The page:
Blog: Semester at Sea (Friday, Dec. 31)

Chronicle Staff

A group of Harvard-Westlake students, accompanied by chaplain Fr. J. Young, are testing the waters of the Semester at Sea program, which is opening up to high school students. The group is part of an inaugural three-week Panama Canal cruise over winter break. Usually, students would spend an entire semester at sea. The group left on Wednesday, Dec. 15.



Chloe Lister ’12 and Vivien Mao ’12 are two of the Harvard-Westlake students who are trying out a two-week version of the Semester at Sea, which is going to be opened to high school students for the first time. They are blogging for the Chronicle about their trip.

Lister writes:



Friday, Dec. 31 



Today was our first and only day in Belize, as well as our second to last port before docking in Ft. Lauderdale to return home.



We arrived in the Union to meet up with the rest of our group bright and early and bid farewell to our friends who were going cave tubing and visiting the Belize Zoo. 



Our group comprised people who had opted to visit Xunantunich, a Maya archaeological site about 80 miles west of Belize City. 



Our trip began, as most of them have, with a bus ride. This one was especially long because we were traveling all the way to the Guatemalan border where Xunantunich is located. However, it seemed shorter due to evermore-crucial power naps and sing-a-longs to songs on Vivien’s iPod.  



When we first arrived at Xunantunich, we were taken through a small museum that documented the history of the ruins, and honestly, I was less than thrilled; I had signed up for this excursion to see real Mayan ruins, not models of them. We did learn, though, that “Xunantunich” translates to “Maiden of the Rock,” which, like many archaeological sites, is a modern name because the ancient name isn’t known. The ruins were named because of rumored sightings of a female ghost in a white dress with red eyes.



When we finally got to walk up to see the actual ruins, I was in awe, to say the least. I knew that Xunantunich is regarded as a smaller Mayan ruin, so I did not know how huge the structures would be, or in what good condition they would be. 

We started out by exploring the smaller squares. My friend Ana and I took off armed with our cameras, persistently snapping away. This was not like anything we would find back in California. The structures of Xunantunich were constructed completely out of stone bricks that long ago had to be manually maneuvered one by one in order to build everything we saw.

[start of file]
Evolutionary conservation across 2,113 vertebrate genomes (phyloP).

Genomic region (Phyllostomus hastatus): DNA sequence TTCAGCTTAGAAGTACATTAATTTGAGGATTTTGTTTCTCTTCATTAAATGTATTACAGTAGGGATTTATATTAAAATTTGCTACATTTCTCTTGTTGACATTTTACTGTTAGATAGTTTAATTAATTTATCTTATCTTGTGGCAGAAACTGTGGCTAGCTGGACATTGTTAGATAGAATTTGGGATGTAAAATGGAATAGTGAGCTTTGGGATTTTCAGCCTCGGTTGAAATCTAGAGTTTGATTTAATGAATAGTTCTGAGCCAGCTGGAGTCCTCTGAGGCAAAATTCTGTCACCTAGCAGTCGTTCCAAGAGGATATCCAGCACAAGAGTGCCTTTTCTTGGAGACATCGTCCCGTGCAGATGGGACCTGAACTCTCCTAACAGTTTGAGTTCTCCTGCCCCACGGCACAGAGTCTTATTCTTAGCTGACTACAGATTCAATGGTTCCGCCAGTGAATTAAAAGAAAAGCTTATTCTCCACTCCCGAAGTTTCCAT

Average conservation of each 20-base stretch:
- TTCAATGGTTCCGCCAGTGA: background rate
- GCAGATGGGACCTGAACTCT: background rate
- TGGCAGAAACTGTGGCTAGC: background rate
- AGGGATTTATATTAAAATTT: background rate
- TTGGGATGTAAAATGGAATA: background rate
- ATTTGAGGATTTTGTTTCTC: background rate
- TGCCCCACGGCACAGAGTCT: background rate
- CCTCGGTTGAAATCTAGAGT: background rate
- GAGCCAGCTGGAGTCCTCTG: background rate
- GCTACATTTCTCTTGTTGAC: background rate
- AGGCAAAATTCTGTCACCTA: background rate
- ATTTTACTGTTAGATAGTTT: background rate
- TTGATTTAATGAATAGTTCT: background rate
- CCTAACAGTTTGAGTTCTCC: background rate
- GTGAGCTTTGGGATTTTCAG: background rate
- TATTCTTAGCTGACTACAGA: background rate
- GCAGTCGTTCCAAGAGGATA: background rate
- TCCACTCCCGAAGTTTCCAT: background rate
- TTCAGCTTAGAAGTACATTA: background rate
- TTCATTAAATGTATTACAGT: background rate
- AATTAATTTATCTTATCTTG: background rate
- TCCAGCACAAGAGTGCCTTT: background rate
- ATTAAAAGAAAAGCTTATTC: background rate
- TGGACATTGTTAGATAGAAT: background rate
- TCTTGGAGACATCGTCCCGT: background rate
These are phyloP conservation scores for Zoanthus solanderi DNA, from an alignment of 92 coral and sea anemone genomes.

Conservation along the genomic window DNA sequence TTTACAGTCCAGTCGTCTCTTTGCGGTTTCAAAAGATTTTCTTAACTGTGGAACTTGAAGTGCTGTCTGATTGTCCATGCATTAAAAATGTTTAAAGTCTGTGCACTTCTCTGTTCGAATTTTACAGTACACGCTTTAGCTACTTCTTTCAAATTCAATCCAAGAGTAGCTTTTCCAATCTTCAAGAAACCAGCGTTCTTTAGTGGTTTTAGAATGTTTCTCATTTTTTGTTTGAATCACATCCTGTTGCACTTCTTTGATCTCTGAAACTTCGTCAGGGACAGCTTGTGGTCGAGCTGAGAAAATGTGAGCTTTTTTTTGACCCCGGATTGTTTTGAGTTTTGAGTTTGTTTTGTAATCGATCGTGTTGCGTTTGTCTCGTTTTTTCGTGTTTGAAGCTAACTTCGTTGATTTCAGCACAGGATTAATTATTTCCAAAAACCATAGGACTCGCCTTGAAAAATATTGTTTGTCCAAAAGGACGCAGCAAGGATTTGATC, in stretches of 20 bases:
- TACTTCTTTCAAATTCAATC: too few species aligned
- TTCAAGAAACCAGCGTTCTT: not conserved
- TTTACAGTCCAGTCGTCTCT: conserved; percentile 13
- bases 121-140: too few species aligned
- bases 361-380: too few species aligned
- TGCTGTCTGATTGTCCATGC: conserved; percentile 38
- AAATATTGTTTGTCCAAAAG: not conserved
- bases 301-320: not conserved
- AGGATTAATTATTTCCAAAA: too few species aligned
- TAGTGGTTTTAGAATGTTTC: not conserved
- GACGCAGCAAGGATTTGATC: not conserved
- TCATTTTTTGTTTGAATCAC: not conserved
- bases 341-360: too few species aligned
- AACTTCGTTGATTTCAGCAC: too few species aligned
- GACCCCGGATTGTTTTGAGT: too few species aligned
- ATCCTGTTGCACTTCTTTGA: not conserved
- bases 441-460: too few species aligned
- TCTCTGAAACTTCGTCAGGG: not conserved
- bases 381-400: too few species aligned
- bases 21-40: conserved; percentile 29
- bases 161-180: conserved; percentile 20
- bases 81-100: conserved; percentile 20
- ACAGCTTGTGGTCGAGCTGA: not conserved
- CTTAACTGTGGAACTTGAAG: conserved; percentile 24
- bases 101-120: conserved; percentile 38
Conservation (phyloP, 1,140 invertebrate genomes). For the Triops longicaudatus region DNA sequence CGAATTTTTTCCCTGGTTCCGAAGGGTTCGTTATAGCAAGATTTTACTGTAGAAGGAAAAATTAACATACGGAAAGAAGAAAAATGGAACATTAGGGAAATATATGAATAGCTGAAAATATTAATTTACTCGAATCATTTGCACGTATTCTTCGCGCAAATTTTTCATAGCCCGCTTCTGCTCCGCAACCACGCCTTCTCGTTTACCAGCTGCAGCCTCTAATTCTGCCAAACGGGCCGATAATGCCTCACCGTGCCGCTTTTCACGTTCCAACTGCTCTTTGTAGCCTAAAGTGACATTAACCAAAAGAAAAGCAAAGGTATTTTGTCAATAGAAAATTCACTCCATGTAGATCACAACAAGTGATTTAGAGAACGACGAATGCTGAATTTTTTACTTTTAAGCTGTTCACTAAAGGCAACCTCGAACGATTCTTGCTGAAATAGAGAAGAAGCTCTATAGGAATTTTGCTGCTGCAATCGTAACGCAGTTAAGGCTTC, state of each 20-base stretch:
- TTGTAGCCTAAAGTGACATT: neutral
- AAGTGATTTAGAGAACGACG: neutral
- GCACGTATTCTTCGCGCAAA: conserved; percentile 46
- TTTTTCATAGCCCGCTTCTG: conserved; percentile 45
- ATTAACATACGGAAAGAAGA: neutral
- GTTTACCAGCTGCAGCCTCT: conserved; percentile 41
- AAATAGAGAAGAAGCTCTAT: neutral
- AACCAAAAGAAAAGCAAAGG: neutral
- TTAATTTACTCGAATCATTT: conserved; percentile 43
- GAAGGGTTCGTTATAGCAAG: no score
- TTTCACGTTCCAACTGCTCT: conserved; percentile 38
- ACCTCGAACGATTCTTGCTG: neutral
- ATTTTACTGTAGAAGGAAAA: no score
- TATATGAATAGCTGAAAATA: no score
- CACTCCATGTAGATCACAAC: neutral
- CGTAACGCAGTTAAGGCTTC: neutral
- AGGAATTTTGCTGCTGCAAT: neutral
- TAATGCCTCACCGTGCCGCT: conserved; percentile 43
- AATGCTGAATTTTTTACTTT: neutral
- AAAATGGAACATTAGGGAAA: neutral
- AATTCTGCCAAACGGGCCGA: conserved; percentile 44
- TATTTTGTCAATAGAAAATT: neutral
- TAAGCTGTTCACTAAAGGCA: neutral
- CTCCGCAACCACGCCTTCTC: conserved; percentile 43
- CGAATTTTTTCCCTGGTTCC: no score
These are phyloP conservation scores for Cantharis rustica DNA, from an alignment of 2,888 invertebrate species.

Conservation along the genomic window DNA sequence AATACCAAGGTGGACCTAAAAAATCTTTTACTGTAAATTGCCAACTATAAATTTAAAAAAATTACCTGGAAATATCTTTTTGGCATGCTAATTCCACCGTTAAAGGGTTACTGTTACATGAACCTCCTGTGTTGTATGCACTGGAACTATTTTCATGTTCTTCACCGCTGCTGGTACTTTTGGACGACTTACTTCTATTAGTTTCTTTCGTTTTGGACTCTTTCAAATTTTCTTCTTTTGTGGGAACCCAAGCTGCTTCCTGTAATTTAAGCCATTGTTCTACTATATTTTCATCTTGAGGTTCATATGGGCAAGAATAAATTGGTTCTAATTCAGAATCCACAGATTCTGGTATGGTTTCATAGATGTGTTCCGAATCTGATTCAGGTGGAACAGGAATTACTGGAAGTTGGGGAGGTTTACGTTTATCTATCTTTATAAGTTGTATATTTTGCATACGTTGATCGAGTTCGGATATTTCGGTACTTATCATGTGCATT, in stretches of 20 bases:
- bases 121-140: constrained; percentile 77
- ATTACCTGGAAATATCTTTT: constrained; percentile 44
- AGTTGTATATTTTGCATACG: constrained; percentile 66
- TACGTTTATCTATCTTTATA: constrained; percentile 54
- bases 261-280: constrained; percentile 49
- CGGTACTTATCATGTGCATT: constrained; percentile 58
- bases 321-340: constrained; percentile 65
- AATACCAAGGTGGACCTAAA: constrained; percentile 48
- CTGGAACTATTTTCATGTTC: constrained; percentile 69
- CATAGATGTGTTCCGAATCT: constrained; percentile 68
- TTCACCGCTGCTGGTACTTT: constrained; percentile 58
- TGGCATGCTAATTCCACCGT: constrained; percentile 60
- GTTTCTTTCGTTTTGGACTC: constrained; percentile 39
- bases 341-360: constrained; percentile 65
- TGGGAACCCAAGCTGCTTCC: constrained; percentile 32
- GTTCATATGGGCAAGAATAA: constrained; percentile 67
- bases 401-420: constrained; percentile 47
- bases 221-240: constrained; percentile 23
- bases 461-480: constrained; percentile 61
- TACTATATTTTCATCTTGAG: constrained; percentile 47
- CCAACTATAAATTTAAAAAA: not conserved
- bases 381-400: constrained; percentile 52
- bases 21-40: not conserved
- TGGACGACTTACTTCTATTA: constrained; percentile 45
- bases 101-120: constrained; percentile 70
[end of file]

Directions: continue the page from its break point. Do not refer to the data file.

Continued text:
Although those painstakingly erected buildings were missing a few parts and now have a few plants growing out of them, the 3,000-year-old work of the Mayans is still sturdy and visible, which, in my opinion, is an amazing thing to witness.



Following our climb over and around the remains of the smaller temples, we made our way over to the main temple of El Castillo, which, at 130 feet, is the second largest structure in Belize. After climbing seemingly endless stairs (I skinned both my knees in the process), we discovered we had only made it halfway to the top. We continued to make our way up, avoiding trick staircases that lead nowhere and steadying ourselves with the stone walls to avoid falling like I already had.

 

The view from the top was breathtaking. I’m not afraid of heights, but I’m also someone who knows the difference between what’s safe and what’s not. Despite that, I inched closer and closer to the edge of the platform we were, even though every cell in my body screamed not to. And then I looked down.

 

Below me I could see my friends, teachers and chaperones on the ship as well as countless strangers, all no taller that an inch. Beyond them stretched out miles upon miles or rain forests, seldom interrupted by buildings, and beyond that, the Maya Mountains. In front of me was all of Belize, and behind me, all of Guatemala, which I left behind yesterday for the last time. It was strange to think about how my time with the lush green landscapes of Guatemala was over, after all the time I had spent there this trip. I may never get to visit again, I thought, and I would only have a couple hours left with Belize in front of me before I would be shipped back to Mexico and then back home.